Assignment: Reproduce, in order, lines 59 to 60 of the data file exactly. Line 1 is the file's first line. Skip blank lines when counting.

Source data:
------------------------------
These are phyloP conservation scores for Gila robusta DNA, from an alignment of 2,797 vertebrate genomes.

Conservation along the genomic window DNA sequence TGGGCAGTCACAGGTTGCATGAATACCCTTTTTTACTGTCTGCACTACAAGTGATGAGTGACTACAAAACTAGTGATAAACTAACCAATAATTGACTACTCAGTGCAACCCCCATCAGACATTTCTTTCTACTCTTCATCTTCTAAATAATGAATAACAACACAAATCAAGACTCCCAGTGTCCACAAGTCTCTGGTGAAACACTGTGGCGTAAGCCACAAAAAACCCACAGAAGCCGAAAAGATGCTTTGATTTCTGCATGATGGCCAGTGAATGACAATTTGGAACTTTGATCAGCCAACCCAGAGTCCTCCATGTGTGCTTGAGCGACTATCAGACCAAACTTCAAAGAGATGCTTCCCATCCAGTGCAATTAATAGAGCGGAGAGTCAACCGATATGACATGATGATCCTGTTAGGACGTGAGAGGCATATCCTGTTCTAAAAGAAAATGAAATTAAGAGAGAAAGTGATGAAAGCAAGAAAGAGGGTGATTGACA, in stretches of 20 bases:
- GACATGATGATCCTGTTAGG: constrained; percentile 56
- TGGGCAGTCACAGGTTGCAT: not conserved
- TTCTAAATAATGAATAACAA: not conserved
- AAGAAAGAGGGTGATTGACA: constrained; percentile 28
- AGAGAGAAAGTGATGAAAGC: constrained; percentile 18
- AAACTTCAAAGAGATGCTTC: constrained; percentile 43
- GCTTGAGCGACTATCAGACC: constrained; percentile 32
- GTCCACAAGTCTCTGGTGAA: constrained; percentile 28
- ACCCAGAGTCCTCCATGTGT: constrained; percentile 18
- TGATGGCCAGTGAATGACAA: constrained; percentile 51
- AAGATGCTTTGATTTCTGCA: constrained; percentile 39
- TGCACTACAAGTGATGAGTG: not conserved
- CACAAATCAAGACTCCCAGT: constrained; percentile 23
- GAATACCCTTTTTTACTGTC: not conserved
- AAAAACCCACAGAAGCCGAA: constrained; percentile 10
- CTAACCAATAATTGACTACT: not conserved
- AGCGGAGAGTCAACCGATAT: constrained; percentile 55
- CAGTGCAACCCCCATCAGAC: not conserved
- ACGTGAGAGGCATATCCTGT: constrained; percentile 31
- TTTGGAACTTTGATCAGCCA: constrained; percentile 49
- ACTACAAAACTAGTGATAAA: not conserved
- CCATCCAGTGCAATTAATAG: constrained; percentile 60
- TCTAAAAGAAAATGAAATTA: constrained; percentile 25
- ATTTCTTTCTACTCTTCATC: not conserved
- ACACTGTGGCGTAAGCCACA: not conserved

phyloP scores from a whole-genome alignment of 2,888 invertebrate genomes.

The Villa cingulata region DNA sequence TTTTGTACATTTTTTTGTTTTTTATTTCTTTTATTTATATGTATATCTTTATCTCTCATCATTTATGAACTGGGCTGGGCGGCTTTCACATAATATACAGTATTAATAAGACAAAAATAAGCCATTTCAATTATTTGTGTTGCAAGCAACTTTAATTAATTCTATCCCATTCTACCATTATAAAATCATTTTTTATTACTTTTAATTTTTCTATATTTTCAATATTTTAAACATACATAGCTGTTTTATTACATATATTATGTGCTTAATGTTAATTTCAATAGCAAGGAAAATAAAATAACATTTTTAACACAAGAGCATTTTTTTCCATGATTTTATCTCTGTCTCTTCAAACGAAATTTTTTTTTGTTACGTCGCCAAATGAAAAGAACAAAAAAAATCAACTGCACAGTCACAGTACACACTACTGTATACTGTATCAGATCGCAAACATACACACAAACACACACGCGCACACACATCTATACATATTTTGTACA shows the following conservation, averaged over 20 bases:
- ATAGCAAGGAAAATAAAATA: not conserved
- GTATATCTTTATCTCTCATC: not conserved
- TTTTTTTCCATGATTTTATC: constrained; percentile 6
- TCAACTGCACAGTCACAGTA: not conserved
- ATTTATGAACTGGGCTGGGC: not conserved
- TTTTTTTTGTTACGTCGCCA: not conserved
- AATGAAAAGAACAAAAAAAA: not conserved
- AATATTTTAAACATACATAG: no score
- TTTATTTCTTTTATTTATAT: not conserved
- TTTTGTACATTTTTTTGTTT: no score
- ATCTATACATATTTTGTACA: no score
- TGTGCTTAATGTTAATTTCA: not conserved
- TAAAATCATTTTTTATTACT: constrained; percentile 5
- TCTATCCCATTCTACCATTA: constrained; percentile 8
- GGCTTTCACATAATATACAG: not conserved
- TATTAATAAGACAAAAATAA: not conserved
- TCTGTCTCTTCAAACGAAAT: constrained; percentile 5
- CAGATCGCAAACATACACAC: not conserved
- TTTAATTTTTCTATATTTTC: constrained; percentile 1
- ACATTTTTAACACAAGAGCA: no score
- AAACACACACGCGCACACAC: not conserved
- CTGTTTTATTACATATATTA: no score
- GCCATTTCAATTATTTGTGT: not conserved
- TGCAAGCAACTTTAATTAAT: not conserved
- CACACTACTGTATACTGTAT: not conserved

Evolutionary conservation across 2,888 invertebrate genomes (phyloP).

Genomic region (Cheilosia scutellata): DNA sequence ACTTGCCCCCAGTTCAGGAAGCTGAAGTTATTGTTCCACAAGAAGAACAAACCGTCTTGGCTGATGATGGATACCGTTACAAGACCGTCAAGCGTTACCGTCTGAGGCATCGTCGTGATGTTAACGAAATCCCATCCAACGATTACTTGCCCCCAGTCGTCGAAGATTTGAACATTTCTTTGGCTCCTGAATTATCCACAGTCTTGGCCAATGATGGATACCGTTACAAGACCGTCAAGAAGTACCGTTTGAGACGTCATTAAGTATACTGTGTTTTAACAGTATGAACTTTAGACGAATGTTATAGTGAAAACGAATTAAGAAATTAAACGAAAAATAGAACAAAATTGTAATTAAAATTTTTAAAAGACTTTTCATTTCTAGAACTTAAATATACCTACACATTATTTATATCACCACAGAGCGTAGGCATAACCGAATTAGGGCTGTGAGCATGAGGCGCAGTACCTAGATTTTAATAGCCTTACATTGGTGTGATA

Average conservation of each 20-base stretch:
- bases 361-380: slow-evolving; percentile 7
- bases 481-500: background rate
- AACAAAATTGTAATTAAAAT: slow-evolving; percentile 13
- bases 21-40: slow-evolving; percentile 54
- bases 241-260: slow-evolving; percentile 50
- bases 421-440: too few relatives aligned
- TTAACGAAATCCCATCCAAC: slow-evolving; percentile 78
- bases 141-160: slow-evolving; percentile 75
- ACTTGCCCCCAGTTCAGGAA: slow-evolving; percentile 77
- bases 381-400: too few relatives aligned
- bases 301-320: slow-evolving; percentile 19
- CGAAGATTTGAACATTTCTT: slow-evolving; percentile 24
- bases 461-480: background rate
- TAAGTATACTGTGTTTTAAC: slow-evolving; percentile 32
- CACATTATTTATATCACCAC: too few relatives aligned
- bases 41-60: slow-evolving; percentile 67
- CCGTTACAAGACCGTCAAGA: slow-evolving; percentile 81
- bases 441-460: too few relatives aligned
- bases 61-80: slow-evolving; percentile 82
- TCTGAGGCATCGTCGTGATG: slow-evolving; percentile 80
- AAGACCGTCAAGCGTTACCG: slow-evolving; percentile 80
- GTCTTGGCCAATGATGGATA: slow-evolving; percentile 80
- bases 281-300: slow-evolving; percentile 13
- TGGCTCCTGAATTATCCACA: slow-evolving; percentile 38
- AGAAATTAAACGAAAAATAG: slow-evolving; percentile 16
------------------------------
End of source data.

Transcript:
- bases 481-500: background rate
- AACAAAATTGTAATTAAAAT: slow-evolving; percentile 13